Jaren Wilkey, BYU
BYU offensive lineman JJ Nwigwe (65) prepares to block defensive lineman Moses Kaumatule during fall camp in 2016.
I caught it. I was confused about what to do with the ball when I caught it. —JJ Nwigwe

PROVO — BYU junior JJ Nwigwe has always been an offensive lineman. He had never caught a pass in his life — until the first day of fall camp a couple of weeks ago.

As usual, Nwigwe spent the entire offseason honing his skills as an offensive tackle. Then, when he took the field on the first day of practices in preparation for the 2017 season, “I didn’t see my name on the list with the O-line,” Nwigwe said. “We started running plays, and they said, ‘JJ, hop in right here at tight end.’ I was like, ‘OK, I guess that’s where I’m playing now.’”

At one point, early in fall camp, Nwigwe lined up at tight end, ran a route and caught a pass. As a result, his teammates yelled, cheered and celebrated like crazy.

“In my head, I’m running my route, thinking, ‘The quarterback is probably going to throw it to me.’ Then he actually threw it to me, and I kept thinking, ‘Please don’t drop it. Please don’t drop it. Please don’t drop it,’” Nwigwe recalled. “I caught it. I was confused about what to do with the ball when I caught it. (Tight ends) coach (Steve) Clark yelled, ‘Run to the end zone!’ It was really cool to have the whole team get hyped when I caught the ball. It was really nice.”

For now, Nwigwe is a hybrid offensive tackle and tight end. He wears No. 96 when he’s a tight end (the same number of former BYU All-America and NFL All-Pro Chad Lewis) and No. 65 when he’s an offensive lineman.

“I’m in good company with Chad Lewis,” said the 6-foot-5, 275-pound junior from Rockwell, Texas. “I hope I don’t do too bad, wearing his number.”

Offensive coordinator Ty Detmer is eager to take advantage of Nwigwe’s abilities.

“He’ll have a 60 jersey on the sideline. He’s such a good athlete and physical player, he needs to be on the field somewhere,” Detmer said. “With where we’re at offensive line-wise, to get him there it might be best to have him as a big, physical tight end that can sneak out there and get out in some play-action. He’s made that transition and really taken ownership of it. He’ll be able to help us in the run game and sneak out there in play-action stuff.”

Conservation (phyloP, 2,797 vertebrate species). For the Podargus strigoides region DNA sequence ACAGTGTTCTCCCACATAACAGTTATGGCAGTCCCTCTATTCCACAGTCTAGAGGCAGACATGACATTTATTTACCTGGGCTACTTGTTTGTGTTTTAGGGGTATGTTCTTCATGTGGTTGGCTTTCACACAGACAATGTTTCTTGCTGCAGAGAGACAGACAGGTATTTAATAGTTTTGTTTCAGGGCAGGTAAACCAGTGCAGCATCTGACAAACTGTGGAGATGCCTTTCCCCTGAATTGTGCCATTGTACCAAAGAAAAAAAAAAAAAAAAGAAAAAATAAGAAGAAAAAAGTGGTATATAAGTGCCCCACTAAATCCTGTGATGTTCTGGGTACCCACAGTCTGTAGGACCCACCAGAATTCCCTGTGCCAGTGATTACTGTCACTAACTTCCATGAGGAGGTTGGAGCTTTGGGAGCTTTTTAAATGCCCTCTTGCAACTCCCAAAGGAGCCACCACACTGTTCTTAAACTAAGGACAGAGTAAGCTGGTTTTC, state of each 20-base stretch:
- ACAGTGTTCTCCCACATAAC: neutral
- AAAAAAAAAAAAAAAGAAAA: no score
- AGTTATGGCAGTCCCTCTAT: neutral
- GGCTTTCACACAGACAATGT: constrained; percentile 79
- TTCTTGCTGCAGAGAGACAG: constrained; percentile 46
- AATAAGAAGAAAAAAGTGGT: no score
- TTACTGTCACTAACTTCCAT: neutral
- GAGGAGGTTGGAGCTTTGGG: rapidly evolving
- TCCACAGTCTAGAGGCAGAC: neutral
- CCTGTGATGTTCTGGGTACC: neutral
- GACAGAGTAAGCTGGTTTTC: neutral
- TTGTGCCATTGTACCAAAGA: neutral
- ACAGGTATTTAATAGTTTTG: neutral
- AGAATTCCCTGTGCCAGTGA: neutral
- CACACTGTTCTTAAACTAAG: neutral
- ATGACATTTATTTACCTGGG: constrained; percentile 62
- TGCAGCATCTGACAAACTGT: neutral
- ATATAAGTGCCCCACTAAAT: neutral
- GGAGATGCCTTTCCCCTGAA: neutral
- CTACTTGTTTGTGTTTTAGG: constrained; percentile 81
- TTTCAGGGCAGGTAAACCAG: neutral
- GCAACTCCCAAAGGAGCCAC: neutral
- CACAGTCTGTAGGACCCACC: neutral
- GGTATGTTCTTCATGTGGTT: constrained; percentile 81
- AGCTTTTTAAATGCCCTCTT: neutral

Quarterback Tanner Mangum likes having another option at tight end, both for pass protection and for pass-catching.

“He’s a team player, for sure. He’s willing to play wherever the coaches want him. He’s willing to get down and dirty — blocking and going out for a pass here and there,” Mangum said. “He’s athletic. To be able to play on the line your entire life and then switch to tight end, it’s a team player right there. The other day in practice he caught a pass and everyone went crazy. It’s fun to see a guy do something new and do it well. It’s a good feeling to have guys who are willing to sacrifice for the team and put themselves in different positions to help the team. It’s what you want to have.”

Catching passes isn’t Nwigwe’s strong suit now, but he’s improving.

“He’s getting better. You can’t expect him to come out and start catching everything,” Mangum said. “He’s working at it. We’ll use him in different aspects, for sure.”

Nwigwe has enjoyed his time at tight end.

“It’s really fun. There are a lot of awesome tight ends. That’s why I was so confused when they moved me to tight end,” he said. “The toughest part of it is running the routes and catching the ball. I’d never caught a ball in my life. The first practice when they threw me the ball and I caught it, I was surprised I caught it. It’s stuff I’m trying to get used to. The whole summer, I was training to be a tackle. Then the first day of fall camp I was a tight end.”